2011 Fall Camporee-COPE (cancelled)


Date: 14-16 Oct 2011 Leads: Troop 131 (Will Rodger) and Troop 993 (Eric Wollenbach) Theme: C.O.P.E. and Climbing. Troop 131 volunteered to lead the Camporee effort. The Troop enjoys climbing and is interested in C.O.P.E. Troop 993 has volunteered to organize a Challenge; a set of activities running concurrently with the program and scored separately. Guiding principles: 1. Affordable. Camporee fees should be under $20 per attendee (prefer under $15). Some units are on a very tight budget. 2. Capacity. Historically, attendance at fall camporees is around 800 (Crews, Scouts, Webelos). 3. Program. Activities must challenge and reward youth of varying ages. Webelos program will be additional and separate, but Webelos must have opportunity to participate with Scouts. 4. Relatively close. Camping and program must be within approximately 50 mi radius of Alexandria; under 1.5 hr drive on Friday night. Issues/Constraints: 1. C.O.P.E. courses exist at Camp Highroads, Camp Snyder, Goshen Reservation, etc. BSA rules require a C.O.P.E. director and instructors staff a C.O.P.E. course. 2. C.O.P.E. directors and instructors who supported the 2010 Centennial Camporee are declining requests to assist. 3. Camp Highroads has a C.O.P.E. course (low elements, high elements, and zip line), climbing wall, wooded campsites, and rock outcroppings for climbing. However, they have committed to supporting other scouting units the weekend of 14-16 Oct and cannot agree to host 800 more. 4. Camp Snyder has a C.O.P.E. course (low elements, high elements, and short zip line), but limited wooded camping, and no climbing resources. More importantly, many influential Colonial District leaders had a bad experience the last time they help a camporee at Camp Snyder. Marketing a Camp Snyder program would take sustained effort. 5. Goshen is too far. Few out-of-council BSA camps are closer. Ideas/Considerations: 1. Would it be feasible to construct a temporary low-element C.O.P.E. course? If so, the number venues increases. 2. What would it cost to rent a portable rock wall (or two, or three) for 15 Oct? What are the liability issues? 3. Would BLM (e.g., Camp Wilson, Pohick Regional Park) allow Colonial District to construct a low-element C.O.P.E. course? Of course, LNT principles would be followed. How about city parks (e.g., Fredricksburg)? 4. Would a Monkey Bridge construction/ use/ deconstruction challenge be feasible? Have teams construct bridges in the morning from materials they've provided (and practiced with). Visiting Scouts could observe (test?) the bridges in early afternoon, with camp-wide challenge in late afternoon (will need creative approach to defining rules). Prize categories could include: best teamwork; best use of materials (thrifty); most effective creativity; best recovery from problems ("stuff" happens; how did units respond?); most effective LNT. Status: As of 27 May, the decision was made to use Camp Snyder. Open-field camping as the only alternative. Vision: We were expecting to be using all COPE stations. We estimate possibly 290 Scouts distributed across these activities, with about 20 at the Challenge area (by the archery range) and/or firing range (by the Fort). We are striving to organize the youth so there are no idle periods at the activities; when a patrol finishes an activity, they'll be expected to queue up at another, not sit around and not return to camp.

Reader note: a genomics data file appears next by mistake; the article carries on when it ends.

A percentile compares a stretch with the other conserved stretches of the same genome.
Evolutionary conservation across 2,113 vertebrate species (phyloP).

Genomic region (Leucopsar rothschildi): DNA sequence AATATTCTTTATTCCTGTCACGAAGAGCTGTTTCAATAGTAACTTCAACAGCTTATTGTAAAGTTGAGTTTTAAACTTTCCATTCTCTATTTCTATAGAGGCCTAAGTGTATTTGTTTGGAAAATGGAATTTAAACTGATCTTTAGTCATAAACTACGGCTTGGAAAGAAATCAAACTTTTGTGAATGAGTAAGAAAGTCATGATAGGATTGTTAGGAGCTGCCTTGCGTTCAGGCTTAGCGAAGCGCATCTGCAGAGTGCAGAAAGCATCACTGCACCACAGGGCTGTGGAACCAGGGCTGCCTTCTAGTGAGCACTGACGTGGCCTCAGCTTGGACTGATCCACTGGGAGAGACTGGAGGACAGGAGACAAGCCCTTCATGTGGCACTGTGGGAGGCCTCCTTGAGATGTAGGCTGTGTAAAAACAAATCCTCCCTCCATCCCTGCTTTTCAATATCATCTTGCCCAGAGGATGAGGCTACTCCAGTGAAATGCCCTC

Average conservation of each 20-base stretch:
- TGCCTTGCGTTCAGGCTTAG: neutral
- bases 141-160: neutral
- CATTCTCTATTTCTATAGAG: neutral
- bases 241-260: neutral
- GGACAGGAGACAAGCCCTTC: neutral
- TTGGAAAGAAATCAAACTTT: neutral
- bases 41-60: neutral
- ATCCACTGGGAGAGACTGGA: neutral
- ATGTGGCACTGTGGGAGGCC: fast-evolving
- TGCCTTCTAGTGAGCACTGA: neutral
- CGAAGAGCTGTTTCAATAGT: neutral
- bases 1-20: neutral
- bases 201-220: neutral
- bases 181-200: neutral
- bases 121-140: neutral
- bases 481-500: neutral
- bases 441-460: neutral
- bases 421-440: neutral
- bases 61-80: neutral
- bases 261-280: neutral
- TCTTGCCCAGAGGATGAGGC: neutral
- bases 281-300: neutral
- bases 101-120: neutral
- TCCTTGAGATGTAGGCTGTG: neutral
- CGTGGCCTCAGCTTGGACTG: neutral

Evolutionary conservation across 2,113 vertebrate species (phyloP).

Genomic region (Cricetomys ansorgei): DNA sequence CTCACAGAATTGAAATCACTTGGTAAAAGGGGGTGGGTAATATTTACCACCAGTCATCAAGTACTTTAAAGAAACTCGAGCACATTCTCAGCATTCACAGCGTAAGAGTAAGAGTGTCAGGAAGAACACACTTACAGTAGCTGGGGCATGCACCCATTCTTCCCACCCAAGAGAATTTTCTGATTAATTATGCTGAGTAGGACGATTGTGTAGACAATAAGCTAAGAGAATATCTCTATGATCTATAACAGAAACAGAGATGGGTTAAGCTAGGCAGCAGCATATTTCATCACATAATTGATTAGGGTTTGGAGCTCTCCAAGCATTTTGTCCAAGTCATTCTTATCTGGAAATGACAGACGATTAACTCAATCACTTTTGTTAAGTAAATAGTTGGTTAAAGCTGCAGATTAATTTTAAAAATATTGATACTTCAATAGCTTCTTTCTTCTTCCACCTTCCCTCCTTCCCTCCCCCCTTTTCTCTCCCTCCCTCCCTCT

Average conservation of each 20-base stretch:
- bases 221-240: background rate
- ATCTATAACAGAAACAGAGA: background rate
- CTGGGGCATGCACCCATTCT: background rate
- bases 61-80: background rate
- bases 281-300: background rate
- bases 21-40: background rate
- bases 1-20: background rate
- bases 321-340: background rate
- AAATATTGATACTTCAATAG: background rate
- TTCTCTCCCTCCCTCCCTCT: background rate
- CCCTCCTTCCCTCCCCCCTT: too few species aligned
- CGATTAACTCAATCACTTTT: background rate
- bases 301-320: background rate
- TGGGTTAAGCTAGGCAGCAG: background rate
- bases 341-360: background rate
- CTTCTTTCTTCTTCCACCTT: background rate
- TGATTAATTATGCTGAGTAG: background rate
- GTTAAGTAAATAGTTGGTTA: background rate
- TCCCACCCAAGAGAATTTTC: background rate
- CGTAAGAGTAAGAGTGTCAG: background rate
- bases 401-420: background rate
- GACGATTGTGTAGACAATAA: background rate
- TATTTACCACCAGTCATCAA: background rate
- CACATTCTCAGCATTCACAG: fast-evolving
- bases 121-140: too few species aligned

We plan on two sessions; morning at 0900-1200, afternoon 1300-1600.
Roughly, it works out to:
Low elements 5 Scouts/patrol (average) 1.5 patrols / hour (average) 6 hours 7 stations 315 Scouts served High elements 4 Scouts/hour 6 hours 6 stations 144 Scouts served
Perhaps it takes a patrol to take 30 minutes to go through a low element, and perhaps at least 15 minutes for a Scout to go through a high element.
Our objective is to have tired, happy Scouts by campfire who can't wait to get home so they can brag about the wicked, cool weekend they had. Anyone standing on the southeast corner of the activity field (where we are planning to camp) should see a 13-ring "circus", with Webelos on the side doing their program watching Boy Scouts have a whale of a time.
The number of Boy Scouts at the event will be highly determined by affordability.